We’ve seen a rapidly growing trend of implementing artificial intelligence in every imaginable area of life this year. Smartphones are the most obvious example simply due to their undeniable integration into our everyday routines. Complex algorithms deciding on best camera settings, notifications with reminders even when you didn’t set one up, controlling AC in your house depending on weather conditions, we have seen all of that, but there is always room for improvement. How much improvement, however, is too much exactly?
Autonomous cars have become a reality, for the most part anyway, and without giving it much thought the whole concept seems incredibly promising and useful. There are, however, people who see this idea differently, namely India’s transport and highways minister Nitin Gadkari, who announced his plans to ban self-driving vehicles as an attempt to protect jobs in a country with unemployment rates being this high. It’s an interesting perspective to look at AI from - a competitor to humans rather than an assistant. If you reflect for a moment on that statement you’ll realize in some areas AI has already taken over.
Take customer support for example. It’s an exhausting, entry level job consisting of endlessly answering repeating questions, most of which are concerned with minor issues that can be resolved in a matter of minutes. We wouldn’t expect many to love this occupation, which brings us to a perfect solution - chatbots. Instead of hiring a team of hundreds of people in support department, a company might reduce this number to a dozen or two, and handle simple requests using an automated system. This is a reality today and most of us have probably already had a chance to interact with such system.
What about programming? Software development is a hot field to be employed in right now, both in freelance and corporate positions the salaries are high, the competition is virtually non-problematic, if you can code you have a job in your pocket. Nobody can replace you. Surely, it’s not possible for a computer to drive software intelligent enough to actually code something more than a predefined set of commands in java or python.. Or is it? Facebook developers have discovered their AI has created its own language that humans were incapable of understanding. This was never planned to happen and proved that a bunch of ones and zeroes executed in a complex sequence resulted in creation of “singularity” that improvised, and did it in quite an impressive way. If Artificial Intelligence is able to communicate on its own between different chatbots in a newly born language, is there anything to stop it from producing strings of code on par with that of an experienced developer? In our opinion, yes, there is one significant area in which humans exceed computers and software - improvising. Hold on a second, that’s a contradiction here, right? Well, not really. There must have been something in the algorithm behind Facebook’s AI that allowed for this surprising outcome, these machines simply aren’t sentient.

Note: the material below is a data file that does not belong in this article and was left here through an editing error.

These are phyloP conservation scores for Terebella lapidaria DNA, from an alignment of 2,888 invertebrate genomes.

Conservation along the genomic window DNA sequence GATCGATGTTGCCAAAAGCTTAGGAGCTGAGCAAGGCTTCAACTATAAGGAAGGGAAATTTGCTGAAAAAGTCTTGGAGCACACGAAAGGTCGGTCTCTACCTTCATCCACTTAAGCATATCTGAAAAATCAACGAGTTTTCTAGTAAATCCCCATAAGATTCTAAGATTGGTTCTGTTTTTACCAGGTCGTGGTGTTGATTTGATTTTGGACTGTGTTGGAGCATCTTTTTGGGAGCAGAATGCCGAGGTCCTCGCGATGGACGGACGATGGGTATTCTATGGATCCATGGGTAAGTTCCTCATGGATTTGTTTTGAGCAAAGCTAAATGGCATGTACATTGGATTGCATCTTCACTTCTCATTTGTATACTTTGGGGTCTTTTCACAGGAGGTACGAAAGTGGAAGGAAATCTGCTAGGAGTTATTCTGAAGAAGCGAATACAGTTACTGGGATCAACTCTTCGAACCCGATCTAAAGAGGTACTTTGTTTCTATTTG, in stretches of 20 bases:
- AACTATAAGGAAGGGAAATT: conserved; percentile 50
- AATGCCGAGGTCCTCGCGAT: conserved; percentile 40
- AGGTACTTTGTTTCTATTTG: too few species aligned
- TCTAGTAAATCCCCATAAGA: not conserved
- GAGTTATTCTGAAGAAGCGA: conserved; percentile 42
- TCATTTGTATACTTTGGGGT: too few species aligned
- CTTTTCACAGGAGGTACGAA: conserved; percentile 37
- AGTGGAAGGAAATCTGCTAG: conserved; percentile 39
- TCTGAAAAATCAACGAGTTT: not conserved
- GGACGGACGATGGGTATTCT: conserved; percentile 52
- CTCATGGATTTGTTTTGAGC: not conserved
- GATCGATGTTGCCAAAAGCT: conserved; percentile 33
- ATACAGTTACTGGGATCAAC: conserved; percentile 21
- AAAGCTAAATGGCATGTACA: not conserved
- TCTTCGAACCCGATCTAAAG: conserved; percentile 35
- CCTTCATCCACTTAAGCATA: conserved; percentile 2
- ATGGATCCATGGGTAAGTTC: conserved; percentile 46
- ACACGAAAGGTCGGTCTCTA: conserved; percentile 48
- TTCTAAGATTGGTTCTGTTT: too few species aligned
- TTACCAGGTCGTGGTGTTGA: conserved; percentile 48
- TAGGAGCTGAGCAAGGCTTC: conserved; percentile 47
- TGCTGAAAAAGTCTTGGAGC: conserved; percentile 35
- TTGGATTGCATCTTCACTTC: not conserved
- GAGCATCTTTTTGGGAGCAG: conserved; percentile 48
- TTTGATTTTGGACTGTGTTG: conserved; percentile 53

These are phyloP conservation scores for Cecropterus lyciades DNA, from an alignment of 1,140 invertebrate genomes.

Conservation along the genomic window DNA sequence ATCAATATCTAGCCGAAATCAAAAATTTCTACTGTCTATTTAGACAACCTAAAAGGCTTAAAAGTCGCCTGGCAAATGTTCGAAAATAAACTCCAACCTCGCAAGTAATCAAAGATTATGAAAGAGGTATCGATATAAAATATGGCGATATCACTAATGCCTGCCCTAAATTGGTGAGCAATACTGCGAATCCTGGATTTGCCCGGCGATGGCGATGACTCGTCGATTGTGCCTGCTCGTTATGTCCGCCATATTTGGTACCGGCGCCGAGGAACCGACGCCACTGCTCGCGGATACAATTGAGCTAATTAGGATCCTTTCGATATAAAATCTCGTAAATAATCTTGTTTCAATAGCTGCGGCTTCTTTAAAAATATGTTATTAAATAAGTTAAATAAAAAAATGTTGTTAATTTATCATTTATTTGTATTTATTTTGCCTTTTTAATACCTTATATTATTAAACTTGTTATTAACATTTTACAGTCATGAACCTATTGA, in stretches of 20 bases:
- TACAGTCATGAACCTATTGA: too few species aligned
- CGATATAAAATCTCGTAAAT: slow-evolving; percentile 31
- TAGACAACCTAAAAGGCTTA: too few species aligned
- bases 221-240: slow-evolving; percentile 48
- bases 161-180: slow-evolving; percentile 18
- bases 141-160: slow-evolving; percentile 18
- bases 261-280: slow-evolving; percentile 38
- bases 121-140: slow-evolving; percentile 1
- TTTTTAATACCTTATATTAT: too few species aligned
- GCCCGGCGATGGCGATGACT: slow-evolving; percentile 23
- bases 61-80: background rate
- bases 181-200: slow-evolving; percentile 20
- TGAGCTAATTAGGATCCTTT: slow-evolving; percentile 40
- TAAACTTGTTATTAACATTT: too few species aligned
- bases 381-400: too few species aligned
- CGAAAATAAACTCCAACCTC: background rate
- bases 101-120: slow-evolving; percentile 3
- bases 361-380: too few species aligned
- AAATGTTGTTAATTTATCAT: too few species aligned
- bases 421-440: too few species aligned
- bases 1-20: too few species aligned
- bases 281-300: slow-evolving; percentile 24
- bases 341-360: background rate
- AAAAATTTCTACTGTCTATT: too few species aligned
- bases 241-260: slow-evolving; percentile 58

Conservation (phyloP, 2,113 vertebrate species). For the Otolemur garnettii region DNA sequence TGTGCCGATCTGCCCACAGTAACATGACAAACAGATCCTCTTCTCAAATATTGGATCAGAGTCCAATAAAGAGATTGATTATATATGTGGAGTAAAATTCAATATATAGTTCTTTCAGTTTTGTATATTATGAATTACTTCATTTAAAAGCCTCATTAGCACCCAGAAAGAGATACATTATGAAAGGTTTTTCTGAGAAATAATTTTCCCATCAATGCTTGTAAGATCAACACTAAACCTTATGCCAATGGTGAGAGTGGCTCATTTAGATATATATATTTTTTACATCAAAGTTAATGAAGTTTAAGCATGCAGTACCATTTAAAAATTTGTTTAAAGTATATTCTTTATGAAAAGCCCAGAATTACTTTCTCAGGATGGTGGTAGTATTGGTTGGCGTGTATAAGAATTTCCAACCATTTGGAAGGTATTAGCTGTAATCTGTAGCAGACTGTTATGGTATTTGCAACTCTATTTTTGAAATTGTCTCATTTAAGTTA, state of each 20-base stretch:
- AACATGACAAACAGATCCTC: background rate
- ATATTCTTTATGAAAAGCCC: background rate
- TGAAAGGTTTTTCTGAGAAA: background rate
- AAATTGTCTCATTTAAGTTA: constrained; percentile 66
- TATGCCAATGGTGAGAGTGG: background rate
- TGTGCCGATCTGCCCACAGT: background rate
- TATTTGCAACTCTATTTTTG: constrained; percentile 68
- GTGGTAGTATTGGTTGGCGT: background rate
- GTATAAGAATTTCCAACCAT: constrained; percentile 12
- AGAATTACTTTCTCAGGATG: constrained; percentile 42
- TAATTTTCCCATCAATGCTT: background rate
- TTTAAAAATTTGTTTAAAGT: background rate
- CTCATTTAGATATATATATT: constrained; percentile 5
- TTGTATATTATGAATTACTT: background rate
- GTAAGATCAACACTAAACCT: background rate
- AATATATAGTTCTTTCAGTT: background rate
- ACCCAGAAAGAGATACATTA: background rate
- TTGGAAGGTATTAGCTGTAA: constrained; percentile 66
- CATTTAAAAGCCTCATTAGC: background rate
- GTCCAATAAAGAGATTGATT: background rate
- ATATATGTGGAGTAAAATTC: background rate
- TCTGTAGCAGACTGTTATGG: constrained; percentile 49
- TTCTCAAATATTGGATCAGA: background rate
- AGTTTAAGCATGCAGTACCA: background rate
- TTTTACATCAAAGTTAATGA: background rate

Computers do not adapt easily to new environments, every piece of software needs to be programmed to respond to stimuli, and to do so in a desirable way, whereas humans do not, they just respond, end of story. To give a better idea of what we’re getting at, let’s use autonomous cars and human drivers as an example. When you drive a car and encounter an unexpected change of weather or a sudden obstacle you automatically know how to react, that is to slow down, be more cautious, hold the steering wheel more firmly, this is your instinct. Autonomous car will need to be programmed to use various sensors to determine whether it’s headed towards a wall or a tree, and be told step by step how to avoid those. Should the engineers omit one such scenario in designing the system the collision will be imminent. It is not an unimaginable for such omision to take place as there are literally thousands upon thousands of different possible situations to happen on road. Deep learning can make up for it but only by trial and error approach, and nobody would want be the “error” case in this process.
The need to account for countless variables during the design and development stage of AI is not the only reason we believe programmers shouldn’t have to worry about being made redundant. After all, it’s humans who begin the whole process, manage, and improve software and hardware behind artificial intelligence, without them this discussion would not even have place.
Co-founder of ChallengeRocket.com, a global platform specializing in use of AI in automated recruitment in IT, Izabela Błażowska, decided to comment on this topic: “Software developers are incredibly valuable to humanity, they are the current-day craftsmen building and shaping the reality we are going to live in. Despite the immeasurable benefits of using artificial intelligence in various fields, automating different tasks, we cannot undermine the importance of talented programmers in the process.”
What is our prediction then? Change in the industry. You might say that it is changing every year, and we will agree with you, because this is exactly what we feel is going to happen. Programmers will mostly keep their positions, but some of them (and with every year this group will be bigger) will start working on AI and tools related to it, which in turn will merely improve other developer’s workflow, not replace them entirely. To sum things up, dear programmers of the world, we wish you calm nights free of worry about losing your job during this and the following years, you still are irreplaceable!